Small Business Owners To Struggle Under New Minimum Wage Rise

Published June 19, 2020 (last updated July 19, 2020) -

The Fair Work Commission’s decision to increase the minimum wage is another blow to small business owners already crippled by the coronavirus pandemic, according to Employsure, Australia’s largest workplace relations company.

The new National Minimum Wage will increase by 1.75% per cent to $19.84 per hour, a $0.35 hourly rate rise. In other words, a full-time employee will receive a $753.80 per week, an increase of $13.00.

The date the change comes into effect will be different depending on the industry:


  • 1 July 2020: National minimum wage and Group 1 Awards
    • Frontline healthcare and social assistance workers
    • Teachers and childcare workers
    • Other essential services


  • 1 November 2020: Group 2 Awards
    • Construction
    • Manufacturing
    • A range of other industries


  • 1 February 2021: Group 3 Awards
    • Accommodation and food services
    • Arts and recreation services
    • Aviation Retail Trade
    • Tourism


“This wage increase comes at a time when all businesses, no matter the size, can least afford it,” said Senior Employment Relations Adviser, Michael Wilkinson.

“The data the panel has used to decide the new minimum wage has been skewed by measuring the data of big businesses, and doesn’t consider the problems a small business with just a handful of employees face. Even those in Group 3 who don’t have to worry about paying more wages until February won’t have fully recovered from the financial fallout that has occurred in the past several months.

“There’s also the added confusion of the staggered three-stage approach. Splitting the minimum wage increase into different dates will create unnecessary confusion among small business owners in an already troubling time.”


While the Federal Government’s $1500 a fortnight JobKeeper wage subsidy has benefited about 3.5 million workers, COVID-19 restrictions have meant cash flow for small business owners has been limited.

“We’ve seen in the past that when the minimum wage is raised, there are often a number of serious consequences that come with it,” said Mr Wilkinson.

“The past several months have been utterly horrific for SMEs trying to get back on their feet. We’ve seen closures because of drought, bushfires and COVID-19, uncertainty in respect to casual entitlements, the impending end to the JobKeeper payment, and now on top of all that, employers are supposed to fork out more money they may not even have?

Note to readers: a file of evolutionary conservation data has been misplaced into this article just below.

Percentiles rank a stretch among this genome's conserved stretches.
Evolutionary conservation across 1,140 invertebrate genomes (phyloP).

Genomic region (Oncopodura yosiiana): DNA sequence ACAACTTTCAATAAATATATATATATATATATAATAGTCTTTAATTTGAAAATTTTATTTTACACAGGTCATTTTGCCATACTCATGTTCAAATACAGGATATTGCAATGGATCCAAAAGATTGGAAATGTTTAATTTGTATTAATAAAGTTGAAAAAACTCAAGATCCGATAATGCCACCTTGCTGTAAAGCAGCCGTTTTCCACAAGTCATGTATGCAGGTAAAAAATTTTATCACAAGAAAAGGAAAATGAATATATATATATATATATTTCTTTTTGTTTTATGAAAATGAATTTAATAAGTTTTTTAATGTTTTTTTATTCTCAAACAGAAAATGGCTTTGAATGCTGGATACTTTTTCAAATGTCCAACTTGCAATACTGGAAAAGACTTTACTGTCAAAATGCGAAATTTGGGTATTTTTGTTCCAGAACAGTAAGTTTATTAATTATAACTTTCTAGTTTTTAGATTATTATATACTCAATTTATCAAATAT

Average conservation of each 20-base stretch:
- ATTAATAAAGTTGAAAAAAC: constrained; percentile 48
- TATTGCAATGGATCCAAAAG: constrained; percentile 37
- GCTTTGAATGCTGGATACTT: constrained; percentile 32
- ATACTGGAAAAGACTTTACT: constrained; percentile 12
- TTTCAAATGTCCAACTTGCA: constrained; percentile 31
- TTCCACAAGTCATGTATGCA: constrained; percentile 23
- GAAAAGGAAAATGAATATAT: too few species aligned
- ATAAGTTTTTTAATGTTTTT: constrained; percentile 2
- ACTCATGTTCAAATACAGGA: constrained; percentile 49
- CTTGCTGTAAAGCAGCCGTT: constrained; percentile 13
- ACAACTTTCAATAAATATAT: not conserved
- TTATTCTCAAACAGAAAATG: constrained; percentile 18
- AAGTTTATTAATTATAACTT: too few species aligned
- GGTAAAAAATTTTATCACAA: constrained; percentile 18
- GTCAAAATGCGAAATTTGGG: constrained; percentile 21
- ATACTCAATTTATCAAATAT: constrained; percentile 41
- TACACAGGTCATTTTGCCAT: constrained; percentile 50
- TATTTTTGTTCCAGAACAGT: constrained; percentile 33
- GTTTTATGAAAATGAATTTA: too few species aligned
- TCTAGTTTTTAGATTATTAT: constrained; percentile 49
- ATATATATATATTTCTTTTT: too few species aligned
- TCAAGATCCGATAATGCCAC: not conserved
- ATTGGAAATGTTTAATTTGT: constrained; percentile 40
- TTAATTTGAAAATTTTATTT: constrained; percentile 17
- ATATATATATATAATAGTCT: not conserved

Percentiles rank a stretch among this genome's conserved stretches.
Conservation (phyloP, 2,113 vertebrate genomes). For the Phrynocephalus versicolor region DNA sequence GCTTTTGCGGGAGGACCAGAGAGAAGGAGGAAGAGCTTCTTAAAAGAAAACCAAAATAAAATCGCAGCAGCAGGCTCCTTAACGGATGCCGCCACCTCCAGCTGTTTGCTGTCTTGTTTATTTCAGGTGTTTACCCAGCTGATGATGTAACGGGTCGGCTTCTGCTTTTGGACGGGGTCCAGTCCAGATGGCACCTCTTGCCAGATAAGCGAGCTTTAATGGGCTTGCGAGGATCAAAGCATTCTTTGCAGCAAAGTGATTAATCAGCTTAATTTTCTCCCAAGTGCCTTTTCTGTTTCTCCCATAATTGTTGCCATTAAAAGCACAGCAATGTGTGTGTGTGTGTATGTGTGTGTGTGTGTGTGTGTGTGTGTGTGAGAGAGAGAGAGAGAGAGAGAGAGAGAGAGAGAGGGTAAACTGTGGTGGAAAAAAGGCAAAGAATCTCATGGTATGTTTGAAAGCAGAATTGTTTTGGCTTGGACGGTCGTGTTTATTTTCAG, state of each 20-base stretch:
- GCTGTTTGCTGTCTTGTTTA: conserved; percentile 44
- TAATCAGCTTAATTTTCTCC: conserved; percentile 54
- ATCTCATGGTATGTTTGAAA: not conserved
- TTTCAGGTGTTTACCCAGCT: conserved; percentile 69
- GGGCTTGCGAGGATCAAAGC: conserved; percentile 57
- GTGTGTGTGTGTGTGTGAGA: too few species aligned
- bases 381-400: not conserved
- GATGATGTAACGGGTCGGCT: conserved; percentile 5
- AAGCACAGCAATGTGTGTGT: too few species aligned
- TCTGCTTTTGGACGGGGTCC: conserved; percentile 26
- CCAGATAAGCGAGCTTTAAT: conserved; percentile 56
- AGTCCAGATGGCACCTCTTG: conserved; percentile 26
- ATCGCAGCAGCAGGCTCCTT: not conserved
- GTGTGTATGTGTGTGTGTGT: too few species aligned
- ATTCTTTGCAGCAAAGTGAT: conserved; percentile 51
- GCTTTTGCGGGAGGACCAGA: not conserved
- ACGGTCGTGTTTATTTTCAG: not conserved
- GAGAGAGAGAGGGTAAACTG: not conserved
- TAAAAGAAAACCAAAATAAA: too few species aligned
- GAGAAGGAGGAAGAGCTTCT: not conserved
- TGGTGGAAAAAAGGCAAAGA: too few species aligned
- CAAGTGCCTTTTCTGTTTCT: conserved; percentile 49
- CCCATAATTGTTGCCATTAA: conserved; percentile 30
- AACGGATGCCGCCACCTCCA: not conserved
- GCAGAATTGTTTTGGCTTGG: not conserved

“A number of our clients have told us how they have pivoted their business during the pandemic to keep money coming in. They’ve made cost-cutting measures that have involved letting go staff, or seriously reducing their hours.

“Factor in a rise to the minimum wage, and it could be the final nail in the coffin for many businesses.

“There have been calls for the JobKeeper program to be extended past the September deadline, but unless that is ever agreed to, business owners should keep their heads out of the sand while preparing for the worst and planning for the best if they want to ultimately stay in business.

Looking Ahead:

With the conclusion of JobKeeper on the horizon and further restrictions being eased across Australia, businesses may need to make more cost-cutting measures.

“What we’re hoping for is a pragmatic approach that will prioritise the needs of all Australians while maintaining the viability of small businesses,” said Mr Wilkinson.

“I believe a freeze to the minimum wage in the future will help support the country’s economic recovery. We last saw it happen in 2009 due to unemployment concern from the global financial crisis, and a global pandemic shouldn’t be any different.

“Employers are operating closer to the margin of profitability than ever before, and we do not know if there will be a second COVID wave, or something else that could drive down business in the coming months.”

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